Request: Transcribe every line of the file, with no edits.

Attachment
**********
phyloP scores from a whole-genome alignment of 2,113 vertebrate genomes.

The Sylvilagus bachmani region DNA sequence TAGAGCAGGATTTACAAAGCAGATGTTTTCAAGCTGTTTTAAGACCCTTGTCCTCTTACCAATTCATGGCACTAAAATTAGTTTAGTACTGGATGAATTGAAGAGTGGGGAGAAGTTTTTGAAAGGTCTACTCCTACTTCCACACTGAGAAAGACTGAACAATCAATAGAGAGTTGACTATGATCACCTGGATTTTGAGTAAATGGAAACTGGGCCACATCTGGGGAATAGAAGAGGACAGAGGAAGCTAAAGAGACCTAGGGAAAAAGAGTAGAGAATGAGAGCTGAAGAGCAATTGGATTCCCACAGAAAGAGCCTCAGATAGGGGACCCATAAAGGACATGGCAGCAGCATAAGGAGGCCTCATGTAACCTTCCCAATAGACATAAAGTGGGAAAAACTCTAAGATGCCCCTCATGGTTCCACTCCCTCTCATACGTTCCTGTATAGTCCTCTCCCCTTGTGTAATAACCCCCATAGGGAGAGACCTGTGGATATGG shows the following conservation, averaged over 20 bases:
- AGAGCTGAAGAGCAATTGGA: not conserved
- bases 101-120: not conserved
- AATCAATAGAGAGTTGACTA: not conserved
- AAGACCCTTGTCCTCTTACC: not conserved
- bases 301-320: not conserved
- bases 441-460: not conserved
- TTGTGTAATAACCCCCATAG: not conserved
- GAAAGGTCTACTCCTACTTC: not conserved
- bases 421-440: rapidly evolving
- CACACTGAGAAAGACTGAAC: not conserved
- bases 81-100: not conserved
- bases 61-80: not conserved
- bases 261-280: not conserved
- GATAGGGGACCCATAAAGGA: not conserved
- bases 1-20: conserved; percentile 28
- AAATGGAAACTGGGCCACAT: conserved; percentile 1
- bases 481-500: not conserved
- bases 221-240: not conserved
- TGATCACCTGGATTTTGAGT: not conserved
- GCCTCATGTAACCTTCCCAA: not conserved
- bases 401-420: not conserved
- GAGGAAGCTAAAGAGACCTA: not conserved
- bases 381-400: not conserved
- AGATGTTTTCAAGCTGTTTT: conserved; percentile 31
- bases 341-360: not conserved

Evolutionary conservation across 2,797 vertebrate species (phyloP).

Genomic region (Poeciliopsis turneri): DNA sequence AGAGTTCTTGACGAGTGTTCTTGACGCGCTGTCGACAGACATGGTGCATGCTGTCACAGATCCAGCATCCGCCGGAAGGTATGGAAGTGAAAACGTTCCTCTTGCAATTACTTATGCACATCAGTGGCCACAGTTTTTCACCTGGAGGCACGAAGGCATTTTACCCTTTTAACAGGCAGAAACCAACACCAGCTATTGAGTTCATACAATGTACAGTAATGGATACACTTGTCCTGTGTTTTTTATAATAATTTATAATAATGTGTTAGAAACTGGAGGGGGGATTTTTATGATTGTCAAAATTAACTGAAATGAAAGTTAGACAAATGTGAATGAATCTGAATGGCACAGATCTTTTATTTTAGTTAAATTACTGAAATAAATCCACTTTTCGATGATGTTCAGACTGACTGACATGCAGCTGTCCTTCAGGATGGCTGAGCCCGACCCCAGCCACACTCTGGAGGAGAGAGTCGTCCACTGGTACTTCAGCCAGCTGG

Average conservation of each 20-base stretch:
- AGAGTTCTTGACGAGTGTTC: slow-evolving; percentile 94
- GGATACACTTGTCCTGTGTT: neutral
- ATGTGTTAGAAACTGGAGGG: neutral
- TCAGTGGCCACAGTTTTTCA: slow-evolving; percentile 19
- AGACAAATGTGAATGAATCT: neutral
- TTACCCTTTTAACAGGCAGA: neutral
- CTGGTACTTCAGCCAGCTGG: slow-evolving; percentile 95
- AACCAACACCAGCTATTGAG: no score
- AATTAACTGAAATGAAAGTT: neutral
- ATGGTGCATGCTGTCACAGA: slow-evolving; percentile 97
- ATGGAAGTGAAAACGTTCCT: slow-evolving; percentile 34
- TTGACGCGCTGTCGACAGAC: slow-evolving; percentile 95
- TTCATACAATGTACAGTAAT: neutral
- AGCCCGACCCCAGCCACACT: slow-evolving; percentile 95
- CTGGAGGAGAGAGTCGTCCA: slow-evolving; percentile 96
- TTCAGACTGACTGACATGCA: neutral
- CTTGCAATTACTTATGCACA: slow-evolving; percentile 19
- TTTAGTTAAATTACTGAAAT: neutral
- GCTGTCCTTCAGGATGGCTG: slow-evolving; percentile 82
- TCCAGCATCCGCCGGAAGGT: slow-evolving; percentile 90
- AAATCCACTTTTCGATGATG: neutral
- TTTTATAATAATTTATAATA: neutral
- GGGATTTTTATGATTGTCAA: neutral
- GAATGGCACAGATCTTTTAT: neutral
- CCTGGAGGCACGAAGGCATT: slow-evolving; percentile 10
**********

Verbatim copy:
phyloP scores from a whole-genome alignment of 2,113 vertebrate genomes.

The Sylvilagus bachmani region DNA sequence TAGAGCAGGATTTACAAAGCAGATGTTTTCAAGCTGTTTTAAGACCCTTGTCCTCTTACCAATTCATGGCACTAAAATTAGTTTAGTACTGGATGAATTGAAGAGTGGGGAGAAGTTTTTGAAAGGTCTACTCCTACTTCCACACTGAGAAAGACTGAACAATCAATAGAGAGTTGACTATGATCACCTGGATTTTGAGTAAATGGAAACTGGGCCACATCTGGGGAATAGAAGAGGACAGAGGAAGCTAAAGAGACCTAGGGAAAAAGAGTAGAGAATGAGAGCTGAAGAGCAATTGGATTCCCACAGAAAGAGCCTCAGATAGGGGACCCATAAAGGACATGGCAGCAGCATAAGGAGGCCTCATGTAACCTTCCCAATAGACATAAAGTGGGAAAAACTCTAAGATGCCCCTCATGGTTCCACTCCCTCTCATACGTTCCTGTATAGTCCTCTCCCCTTGTGTAATAACCCCCATAGGGAGAGACCTGTGGATATGG shows the following conservation, averaged over 20 bases:
- AGAGCTGAAGAGCAATTGGA: not conserved
- bases 101-120: not conserved
- AATCAATAGAGAGTTGACTA: not conserved
- AAGACCCTTGTCCTCTTACC: not conserved
- bases 301-320: not conserved
- bases 441-460: not conserved
- TTGTGTAATAACCCCCATAG: not conserved
- GAAAGGTCTACTCCTACTTC: not conserved
- bases 421-440: rapidly evolving
- CACACTGAGAAAGACTGAAC: not conserved
- bases 81-100: not conserved
- bases 61-80: not conserved
- bases 261-280: not conserved
- GATAGGGGACCCATAAAGGA: not conserved
- bases 1-20: conserved; percentile 28
- AAATGGAAACTGGGCCACAT: conserved; percentile 1
- bases 481-500: not conserved
- bases 221-240: not conserved
- TGATCACCTGGATTTTGAGT: not conserved
- GCCTCATGTAACCTTCCCAA: not conserved
- bases 401-420: not conserved
- GAGGAAGCTAAAGAGACCTA: not conserved
- bases 381-400: not conserved
- AGATGTTTTCAAGCTGTTTT: conserved; percentile 31
- bases 341-360: not conserved

Evolutionary conservation across 2,797 vertebrate species (phyloP).

Genomic region (Poeciliopsis turneri): DNA sequence AGAGTTCTTGACGAGTGTTCTTGACGCGCTGTCGACAGACATGGTGCATGCTGTCACAGATCCAGCATCCGCCGGAAGGTATGGAAGTGAAAACGTTCCTCTTGCAATTACTTATGCACATCAGTGGCCACAGTTTTTCACCTGGAGGCACGAAGGCATTTTACCCTTTTAACAGGCAGAAACCAACACCAGCTATTGAGTTCATACAATGTACAGTAATGGATACACTTGTCCTGTGTTTTTTATAATAATTTATAATAATGTGTTAGAAACTGGAGGGGGGATTTTTATGATTGTCAAAATTAACTGAAATGAAAGTTAGACAAATGTGAATGAATCTGAATGGCACAGATCTTTTATTTTAGTTAAATTACTGAAATAAATCCACTTTTCGATGATGTTCAGACTGACTGACATGCAGCTGTCCTTCAGGATGGCTGAGCCCGACCCCAGCCACACTCTGGAGGAGAGAGTCGTCCACTGGTACTTCAGCCAGCTGG

Average conservation of each 20-base stretch:
- AGAGTTCTTGACGAGTGTTC: slow-evolving; percentile 94
- GGATACACTTGTCCTGTGTT: neutral
- ATGTGTTAGAAACTGGAGGG: neutral
- TCAGTGGCCACAGTTTTTCA: slow-evolving; percentile 19
- AGACAAATGTGAATGAATCT: neutral
- TTACCCTTTTAACAGGCAGA: neutral
- CTGGTACTTCAGCCAGCTGG: slow-evolving; percentile 95
- AACCAACACCAGCTATTGAG: no score
- AATTAACTGAAATGAAAGTT: neutral
- ATGGTGCATGCTGTCACAGA: slow-evolving; percentile 97
- ATGGAAGTGAAAACGTTCCT: slow-evolving; percentile 34
- TTGACGCGCTGTCGACAGAC: slow-evolving; percentile 95
- TTCATACAATGTACAGTAAT: neutral
- AGCCCGACCCCAGCCACACT: slow-evolving; percentile 95
- CTGGAGGAGAGAGTCGTCCA: slow-evolving; percentile 96
- TTCAGACTGACTGACATGCA: neutral
- CTTGCAATTACTTATGCACA: slow-evolving; percentile 19
- TTTAGTTAAATTACTGAAAT: neutral
- GCTGTCCTTCAGGATGGCTG: slow-evolving; percentile 82
- TCCAGCATCCGCCGGAAGGT: slow-evolving; percentile 90
- AAATCCACTTTTCGATGATG: neutral
- TTTTATAATAATTTATAATA: neutral
- GGGATTTTTATGATTGTCAA: neutral
- GAATGGCACAGATCTTTTAT: neutral
- CCTGGAGGCACGAAGGCATT: slow-evolving; percentile 10